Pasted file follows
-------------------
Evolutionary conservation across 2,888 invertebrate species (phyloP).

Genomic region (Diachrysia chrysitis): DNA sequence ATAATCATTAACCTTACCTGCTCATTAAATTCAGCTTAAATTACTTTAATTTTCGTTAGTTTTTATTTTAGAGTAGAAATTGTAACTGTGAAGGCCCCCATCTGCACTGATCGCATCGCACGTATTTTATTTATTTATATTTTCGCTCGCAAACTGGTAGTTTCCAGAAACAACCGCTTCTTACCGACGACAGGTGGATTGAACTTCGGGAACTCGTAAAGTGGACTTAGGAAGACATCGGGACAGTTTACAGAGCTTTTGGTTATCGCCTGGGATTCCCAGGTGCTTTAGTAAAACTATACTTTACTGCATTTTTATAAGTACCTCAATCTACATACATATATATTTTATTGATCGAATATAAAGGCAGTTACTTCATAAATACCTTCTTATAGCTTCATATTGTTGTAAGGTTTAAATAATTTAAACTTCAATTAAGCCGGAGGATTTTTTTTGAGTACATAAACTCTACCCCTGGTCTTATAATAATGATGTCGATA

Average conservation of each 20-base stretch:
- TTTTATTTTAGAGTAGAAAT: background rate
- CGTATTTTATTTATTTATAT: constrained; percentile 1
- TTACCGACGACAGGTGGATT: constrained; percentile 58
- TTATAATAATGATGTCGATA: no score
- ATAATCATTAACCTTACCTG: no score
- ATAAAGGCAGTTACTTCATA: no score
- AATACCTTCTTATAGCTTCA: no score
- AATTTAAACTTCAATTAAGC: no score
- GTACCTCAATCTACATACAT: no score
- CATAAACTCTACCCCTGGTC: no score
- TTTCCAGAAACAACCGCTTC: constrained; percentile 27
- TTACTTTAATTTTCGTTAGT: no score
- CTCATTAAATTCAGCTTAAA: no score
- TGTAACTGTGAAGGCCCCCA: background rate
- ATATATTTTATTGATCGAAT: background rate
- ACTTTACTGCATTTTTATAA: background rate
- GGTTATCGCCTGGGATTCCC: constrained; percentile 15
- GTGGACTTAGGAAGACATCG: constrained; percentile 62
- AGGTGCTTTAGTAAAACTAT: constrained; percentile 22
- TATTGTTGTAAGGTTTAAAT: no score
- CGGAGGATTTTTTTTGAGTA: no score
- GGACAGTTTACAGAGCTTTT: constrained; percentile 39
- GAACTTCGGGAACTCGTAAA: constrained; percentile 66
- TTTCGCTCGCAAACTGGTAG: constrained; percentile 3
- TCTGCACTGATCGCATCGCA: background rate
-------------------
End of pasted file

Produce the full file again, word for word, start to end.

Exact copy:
Evolutionary conservation across 2,888 invertebrate species (phyloP).

Genomic region (Diachrysia chrysitis): DNA sequence ATAATCATTAACCTTACCTGCTCATTAAATTCAGCTTAAATTACTTTAATTTTCGTTAGTTTTTATTTTAGAGTAGAAATTGTAACTGTGAAGGCCCCCATCTGCACTGATCGCATCGCACGTATTTTATTTATTTATATTTTCGCTCGCAAACTGGTAGTTTCCAGAAACAACCGCTTCTTACCGACGACAGGTGGATTGAACTTCGGGAACTCGTAAAGTGGACTTAGGAAGACATCGGGACAGTTTACAGAGCTTTTGGTTATCGCCTGGGATTCCCAGGTGCTTTAGTAAAACTATACTTTACTGCATTTTTATAAGTACCTCAATCTACATACATATATATTTTATTGATCGAATATAAAGGCAGTTACTTCATAAATACCTTCTTATAGCTTCATATTGTTGTAAGGTTTAAATAATTTAAACTTCAATTAAGCCGGAGGATTTTTTTTGAGTACATAAACTCTACCCCTGGTCTTATAATAATGATGTCGATA

Average conservation of each 20-base stretch:
- TTTTATTTTAGAGTAGAAAT: background rate
- CGTATTTTATTTATTTATAT: constrained; percentile 1
- TTACCGACGACAGGTGGATT: constrained; percentile 58
- TTATAATAATGATGTCGATA: no score
- ATAATCATTAACCTTACCTG: no score
- ATAAAGGCAGTTACTTCATA: no score
- AATACCTTCTTATAGCTTCA: no score
- AATTTAAACTTCAATTAAGC: no score
- GTACCTCAATCTACATACAT: no score
- CATAAACTCTACCCCTGGTC: no score
- TTTCCAGAAACAACCGCTTC: constrained; percentile 27
- TTACTTTAATTTTCGTTAGT: no score
- CTCATTAAATTCAGCTTAAA: no score
- TGTAACTGTGAAGGCCCCCA: background rate
- ATATATTTTATTGATCGAAT: background rate
- ACTTTACTGCATTTTTATAA: background rate
- GGTTATCGCCTGGGATTCCC: constrained; percentile 15
- GTGGACTTAGGAAGACATCG: constrained; percentile 62
- AGGTGCTTTAGTAAAACTAT: constrained; percentile 22
- TATTGTTGTAAGGTTTAAAT: no score
- CGGAGGATTTTTTTTGAGTA: no score
- GGACAGTTTACAGAGCTTTT: constrained; percentile 39
- GAACTTCGGGAACTCGTAAA: constrained; percentile 66
- TTTCGCTCGCAAACTGGTAG: constrained; percentile 3
- TCTGCACTGATCGCATCGCA: background rate